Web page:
• Excerpt: Low Tide isn’t groundbreaking or unique, but it knows its setting and characters enough to make the journey authentic despite its lack of surprises.

Lucy in the Sky

Laura Clifford @ Reeling Reviews

  • Excerpt: Anyone who’s been exposed to director Noah Hawley’s work on television (‘Fargo,’ ‘Legion’) would have high expectations for his theatrical feature debut, but while there is a lot of craft on display here, Hawley’s artistic choices are often questionable…

Lucy in the Sky

James Jay Edwards @ FilmFracture

Lucy in the Sky

Candice Frederick @ The Wrap

Mary

Herman Dhaliwal @ Cinema Sanctum

  • Excerpt: The pieces are in place for a solid horror film, but the flashback structure robs the film of most of its tension.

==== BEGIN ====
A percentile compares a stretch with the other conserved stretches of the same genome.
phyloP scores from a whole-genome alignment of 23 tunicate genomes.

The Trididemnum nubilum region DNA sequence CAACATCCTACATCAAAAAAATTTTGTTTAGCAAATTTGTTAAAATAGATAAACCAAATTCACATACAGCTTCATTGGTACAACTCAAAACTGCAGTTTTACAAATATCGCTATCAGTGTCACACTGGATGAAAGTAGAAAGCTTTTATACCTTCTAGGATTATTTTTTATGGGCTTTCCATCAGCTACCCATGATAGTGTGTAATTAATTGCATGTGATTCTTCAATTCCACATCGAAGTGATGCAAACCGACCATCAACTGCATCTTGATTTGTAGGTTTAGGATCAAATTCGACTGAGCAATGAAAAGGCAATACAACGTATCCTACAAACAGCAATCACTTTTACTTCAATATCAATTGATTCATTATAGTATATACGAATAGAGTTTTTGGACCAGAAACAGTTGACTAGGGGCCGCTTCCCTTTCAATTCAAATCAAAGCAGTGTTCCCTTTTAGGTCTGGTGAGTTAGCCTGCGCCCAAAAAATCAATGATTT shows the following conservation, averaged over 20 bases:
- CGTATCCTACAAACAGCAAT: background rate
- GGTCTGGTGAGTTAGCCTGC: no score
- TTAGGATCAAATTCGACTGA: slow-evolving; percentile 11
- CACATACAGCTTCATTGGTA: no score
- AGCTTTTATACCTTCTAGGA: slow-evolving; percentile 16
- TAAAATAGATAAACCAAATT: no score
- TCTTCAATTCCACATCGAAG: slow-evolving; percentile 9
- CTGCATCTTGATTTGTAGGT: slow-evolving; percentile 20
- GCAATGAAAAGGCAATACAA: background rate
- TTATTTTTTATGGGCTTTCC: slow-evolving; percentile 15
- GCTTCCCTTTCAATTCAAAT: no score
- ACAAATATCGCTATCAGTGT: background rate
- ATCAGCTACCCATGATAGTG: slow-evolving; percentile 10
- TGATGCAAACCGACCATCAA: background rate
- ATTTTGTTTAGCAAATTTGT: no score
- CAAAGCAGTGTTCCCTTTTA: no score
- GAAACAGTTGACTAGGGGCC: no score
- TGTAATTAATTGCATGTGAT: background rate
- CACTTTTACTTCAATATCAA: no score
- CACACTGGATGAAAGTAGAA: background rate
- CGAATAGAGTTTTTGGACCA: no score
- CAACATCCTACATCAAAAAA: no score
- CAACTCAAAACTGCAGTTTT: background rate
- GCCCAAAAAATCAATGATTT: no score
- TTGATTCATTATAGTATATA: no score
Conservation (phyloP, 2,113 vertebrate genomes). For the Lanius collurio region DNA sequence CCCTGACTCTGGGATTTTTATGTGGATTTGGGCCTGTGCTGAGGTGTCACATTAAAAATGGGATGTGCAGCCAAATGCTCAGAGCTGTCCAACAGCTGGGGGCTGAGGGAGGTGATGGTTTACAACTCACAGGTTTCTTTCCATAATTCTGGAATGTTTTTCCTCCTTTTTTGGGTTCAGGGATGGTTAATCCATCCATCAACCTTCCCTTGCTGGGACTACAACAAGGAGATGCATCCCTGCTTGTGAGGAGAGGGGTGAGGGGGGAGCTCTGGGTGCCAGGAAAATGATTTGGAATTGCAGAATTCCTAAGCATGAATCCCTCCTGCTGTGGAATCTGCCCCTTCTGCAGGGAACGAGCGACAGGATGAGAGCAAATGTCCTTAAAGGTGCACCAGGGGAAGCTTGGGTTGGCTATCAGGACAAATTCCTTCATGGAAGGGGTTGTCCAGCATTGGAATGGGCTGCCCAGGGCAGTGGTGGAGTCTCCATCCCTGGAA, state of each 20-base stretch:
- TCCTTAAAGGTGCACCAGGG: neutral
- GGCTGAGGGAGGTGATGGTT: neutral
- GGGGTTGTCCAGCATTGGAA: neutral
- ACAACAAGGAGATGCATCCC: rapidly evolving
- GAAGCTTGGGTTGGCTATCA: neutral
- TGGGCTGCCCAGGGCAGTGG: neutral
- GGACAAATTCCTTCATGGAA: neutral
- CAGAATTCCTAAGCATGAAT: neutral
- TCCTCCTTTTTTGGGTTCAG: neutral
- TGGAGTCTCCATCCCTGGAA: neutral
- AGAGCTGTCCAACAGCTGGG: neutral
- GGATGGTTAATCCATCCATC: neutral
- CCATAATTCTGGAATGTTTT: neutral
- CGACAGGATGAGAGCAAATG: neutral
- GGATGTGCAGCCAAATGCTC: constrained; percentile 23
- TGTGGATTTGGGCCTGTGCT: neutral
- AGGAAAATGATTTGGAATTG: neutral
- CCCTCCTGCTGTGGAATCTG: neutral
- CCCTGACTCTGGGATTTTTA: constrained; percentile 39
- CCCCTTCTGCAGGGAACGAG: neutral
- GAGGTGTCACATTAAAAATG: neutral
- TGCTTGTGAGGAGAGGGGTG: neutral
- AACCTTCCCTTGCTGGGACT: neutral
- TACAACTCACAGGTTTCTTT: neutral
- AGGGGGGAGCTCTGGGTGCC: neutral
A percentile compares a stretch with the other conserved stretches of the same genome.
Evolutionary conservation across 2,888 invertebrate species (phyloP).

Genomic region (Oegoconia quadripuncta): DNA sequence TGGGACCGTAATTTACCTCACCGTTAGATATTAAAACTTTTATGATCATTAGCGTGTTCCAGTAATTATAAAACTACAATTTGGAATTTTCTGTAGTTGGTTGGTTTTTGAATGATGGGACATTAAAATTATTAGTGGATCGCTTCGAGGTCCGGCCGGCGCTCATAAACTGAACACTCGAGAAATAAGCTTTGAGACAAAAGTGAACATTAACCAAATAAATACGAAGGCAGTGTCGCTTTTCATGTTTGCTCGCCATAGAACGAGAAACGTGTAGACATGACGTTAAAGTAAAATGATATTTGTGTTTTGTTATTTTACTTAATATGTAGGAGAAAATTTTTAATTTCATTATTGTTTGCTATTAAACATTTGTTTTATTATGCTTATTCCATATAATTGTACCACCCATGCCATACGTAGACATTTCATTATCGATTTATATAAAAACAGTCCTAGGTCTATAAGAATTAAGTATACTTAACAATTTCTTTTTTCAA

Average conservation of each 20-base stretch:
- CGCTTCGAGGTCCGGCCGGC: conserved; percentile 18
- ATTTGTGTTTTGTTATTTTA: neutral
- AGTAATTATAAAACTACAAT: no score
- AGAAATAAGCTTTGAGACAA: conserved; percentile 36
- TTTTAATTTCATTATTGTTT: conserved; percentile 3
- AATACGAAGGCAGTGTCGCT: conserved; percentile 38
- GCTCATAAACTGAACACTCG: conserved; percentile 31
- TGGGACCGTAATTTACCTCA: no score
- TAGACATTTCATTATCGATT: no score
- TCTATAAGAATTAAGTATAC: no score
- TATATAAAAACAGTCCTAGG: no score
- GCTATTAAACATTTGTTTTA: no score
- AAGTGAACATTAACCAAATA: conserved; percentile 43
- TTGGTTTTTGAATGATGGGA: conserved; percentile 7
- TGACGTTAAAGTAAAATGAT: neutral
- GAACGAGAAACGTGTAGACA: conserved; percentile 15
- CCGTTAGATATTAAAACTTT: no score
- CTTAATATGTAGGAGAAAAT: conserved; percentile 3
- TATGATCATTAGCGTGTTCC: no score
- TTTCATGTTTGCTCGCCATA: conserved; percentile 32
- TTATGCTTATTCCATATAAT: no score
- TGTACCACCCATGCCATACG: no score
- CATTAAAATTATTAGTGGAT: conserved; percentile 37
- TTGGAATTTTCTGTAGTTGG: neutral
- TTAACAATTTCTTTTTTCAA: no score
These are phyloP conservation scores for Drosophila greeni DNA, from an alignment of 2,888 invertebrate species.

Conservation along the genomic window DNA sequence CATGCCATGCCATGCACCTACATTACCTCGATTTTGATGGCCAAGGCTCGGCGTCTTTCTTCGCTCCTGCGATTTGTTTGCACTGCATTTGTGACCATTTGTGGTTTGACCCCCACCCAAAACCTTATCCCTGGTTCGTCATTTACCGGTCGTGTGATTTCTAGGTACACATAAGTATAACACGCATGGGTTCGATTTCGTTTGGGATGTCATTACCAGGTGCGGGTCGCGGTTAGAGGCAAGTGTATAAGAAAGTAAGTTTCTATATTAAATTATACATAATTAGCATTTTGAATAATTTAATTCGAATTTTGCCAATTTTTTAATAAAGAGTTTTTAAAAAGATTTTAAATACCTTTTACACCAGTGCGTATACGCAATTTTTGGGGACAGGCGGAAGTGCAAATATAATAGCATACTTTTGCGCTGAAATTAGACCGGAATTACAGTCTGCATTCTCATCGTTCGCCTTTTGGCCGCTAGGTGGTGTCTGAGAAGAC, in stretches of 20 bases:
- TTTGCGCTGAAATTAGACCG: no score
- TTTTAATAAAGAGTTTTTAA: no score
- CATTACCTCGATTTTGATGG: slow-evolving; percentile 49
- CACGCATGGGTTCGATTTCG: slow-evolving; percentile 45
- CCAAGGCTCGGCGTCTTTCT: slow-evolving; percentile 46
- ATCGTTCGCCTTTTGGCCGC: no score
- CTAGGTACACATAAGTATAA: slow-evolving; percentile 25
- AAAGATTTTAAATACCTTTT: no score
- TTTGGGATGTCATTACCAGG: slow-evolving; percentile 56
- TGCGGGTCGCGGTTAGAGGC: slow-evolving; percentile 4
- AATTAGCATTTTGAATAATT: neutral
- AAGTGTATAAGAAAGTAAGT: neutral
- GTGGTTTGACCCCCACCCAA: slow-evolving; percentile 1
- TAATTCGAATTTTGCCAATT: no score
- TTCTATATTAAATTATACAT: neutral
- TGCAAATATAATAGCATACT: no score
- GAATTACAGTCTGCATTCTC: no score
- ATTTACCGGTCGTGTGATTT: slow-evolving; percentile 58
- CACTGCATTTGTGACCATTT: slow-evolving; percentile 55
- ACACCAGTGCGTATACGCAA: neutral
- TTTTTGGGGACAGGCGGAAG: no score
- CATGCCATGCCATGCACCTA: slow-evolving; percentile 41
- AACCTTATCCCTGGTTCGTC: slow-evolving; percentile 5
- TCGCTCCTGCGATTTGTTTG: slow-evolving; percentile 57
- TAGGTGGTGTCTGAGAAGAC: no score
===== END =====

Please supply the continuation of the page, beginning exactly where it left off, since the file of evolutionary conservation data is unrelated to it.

Memory: The Origins of Alien

Mike McGranaghan @ The Aisle Seat

  • Excerpt: Does precisely what any good cinematic documentary should: it helps us see a classic motion picture from new perspectives.

Memory: The Origins of Alien

Jared Mobarak @ JaredMobarak.com

  • Excerpt: Think of Philippe’s journey into O’Bannon’s imagination as a syllabus presenting an overview on a wide range of captivating topics for which Alien becomes a palatable gateway.

Memory: The Origins of Alien

Andrew Wyatt @ The Lens

Midnight Traveler

Laura Clifford @ Reeling Reviews

  • Excerpt: This intimate documentary works on many levels… First and foremost, it illustrates the plight of the refugee during a global nationalism movement when even legal shelter can prove unsafe.

Pain and Glory

Laura Clifford @ Reeling Reviews

  • Excerpt: This isn’t the first time writer/director Pedro Almodóvar has gone the autobiographical route in his filmmaking, but this may be the most moving, his 22nd full length theatrical feature carefully considered, deeply felt and vulnerably revealing.